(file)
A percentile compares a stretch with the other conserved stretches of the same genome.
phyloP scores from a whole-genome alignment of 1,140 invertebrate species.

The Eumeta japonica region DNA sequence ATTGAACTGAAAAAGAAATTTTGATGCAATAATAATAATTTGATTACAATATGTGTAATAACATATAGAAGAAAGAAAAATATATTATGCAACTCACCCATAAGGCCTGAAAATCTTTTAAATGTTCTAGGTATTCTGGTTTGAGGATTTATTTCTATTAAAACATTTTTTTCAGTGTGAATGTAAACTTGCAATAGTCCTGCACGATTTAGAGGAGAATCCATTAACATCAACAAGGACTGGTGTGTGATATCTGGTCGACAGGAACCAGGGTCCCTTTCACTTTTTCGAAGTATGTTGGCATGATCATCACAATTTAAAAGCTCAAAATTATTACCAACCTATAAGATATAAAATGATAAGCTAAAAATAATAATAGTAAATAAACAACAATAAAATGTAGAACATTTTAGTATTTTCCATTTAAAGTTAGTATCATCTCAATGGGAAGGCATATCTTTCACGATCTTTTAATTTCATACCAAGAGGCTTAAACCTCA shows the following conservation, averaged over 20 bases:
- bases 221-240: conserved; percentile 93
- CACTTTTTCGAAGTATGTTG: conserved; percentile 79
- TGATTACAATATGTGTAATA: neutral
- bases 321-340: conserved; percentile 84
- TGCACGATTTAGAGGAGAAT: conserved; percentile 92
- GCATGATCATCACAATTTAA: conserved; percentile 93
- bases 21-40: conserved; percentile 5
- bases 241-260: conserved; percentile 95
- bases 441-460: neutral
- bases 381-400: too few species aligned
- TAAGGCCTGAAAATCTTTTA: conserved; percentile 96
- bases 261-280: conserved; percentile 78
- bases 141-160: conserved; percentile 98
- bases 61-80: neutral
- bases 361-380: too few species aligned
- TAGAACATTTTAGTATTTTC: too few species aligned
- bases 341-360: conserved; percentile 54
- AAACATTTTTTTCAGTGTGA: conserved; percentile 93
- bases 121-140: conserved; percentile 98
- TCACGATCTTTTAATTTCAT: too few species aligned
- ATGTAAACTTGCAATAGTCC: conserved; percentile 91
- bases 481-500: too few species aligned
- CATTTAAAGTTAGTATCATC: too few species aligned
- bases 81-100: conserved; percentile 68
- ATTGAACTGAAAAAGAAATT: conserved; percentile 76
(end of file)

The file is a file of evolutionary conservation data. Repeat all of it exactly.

A percentile compares a stretch with the other conserved stretches of the same genome.
phyloP scores from a whole-genome alignment of 1,140 invertebrate species.

The Eumeta japonica region DNA sequence ATTGAACTGAAAAAGAAATTTTGATGCAATAATAATAATTTGATTACAATATGTGTAATAACATATAGAAGAAAGAAAAATATATTATGCAACTCACCCATAAGGCCTGAAAATCTTTTAAATGTTCTAGGTATTCTGGTTTGAGGATTTATTTCTATTAAAACATTTTTTTCAGTGTGAATGTAAACTTGCAATAGTCCTGCACGATTTAGAGGAGAATCCATTAACATCAACAAGGACTGGTGTGTGATATCTGGTCGACAGGAACCAGGGTCCCTTTCACTTTTTCGAAGTATGTTGGCATGATCATCACAATTTAAAAGCTCAAAATTATTACCAACCTATAAGATATAAAATGATAAGCTAAAAATAATAATAGTAAATAAACAACAATAAAATGTAGAACATTTTAGTATTTTCCATTTAAAGTTAGTATCATCTCAATGGGAAGGCATATCTTTCACGATCTTTTAATTTCATACCAAGAGGCTTAAACCTCA shows the following conservation, averaged over 20 bases:
- bases 221-240: conserved; percentile 93
- CACTTTTTCGAAGTATGTTG: conserved; percentile 79
- TGATTACAATATGTGTAATA: neutral
- bases 321-340: conserved; percentile 84
- TGCACGATTTAGAGGAGAAT: conserved; percentile 92
- GCATGATCATCACAATTTAA: conserved; percentile 93
- bases 21-40: conserved; percentile 5
- bases 241-260: conserved; percentile 95
- bases 441-460: neutral
- bases 381-400: too few species aligned
- TAAGGCCTGAAAATCTTTTA: conserved; percentile 96
- bases 261-280: conserved; percentile 78
- bases 141-160: conserved; percentile 98
- bases 61-80: neutral
- bases 361-380: too few species aligned
- TAGAACATTTTAGTATTTTC: too few species aligned
- bases 341-360: conserved; percentile 54
- AAACATTTTTTTCAGTGTGA: conserved; percentile 93
- bases 121-140: conserved; percentile 98
- TCACGATCTTTTAATTTCAT: too few species aligned
- ATGTAAACTTGCAATAGTCC: conserved; percentile 91
- bases 481-500: too few species aligned
- CATTTAAAGTTAGTATCATC: too few species aligned
- bases 81-100: conserved; percentile 68
- ATTGAACTGAAAAAGAAATT: conserved; percentile 76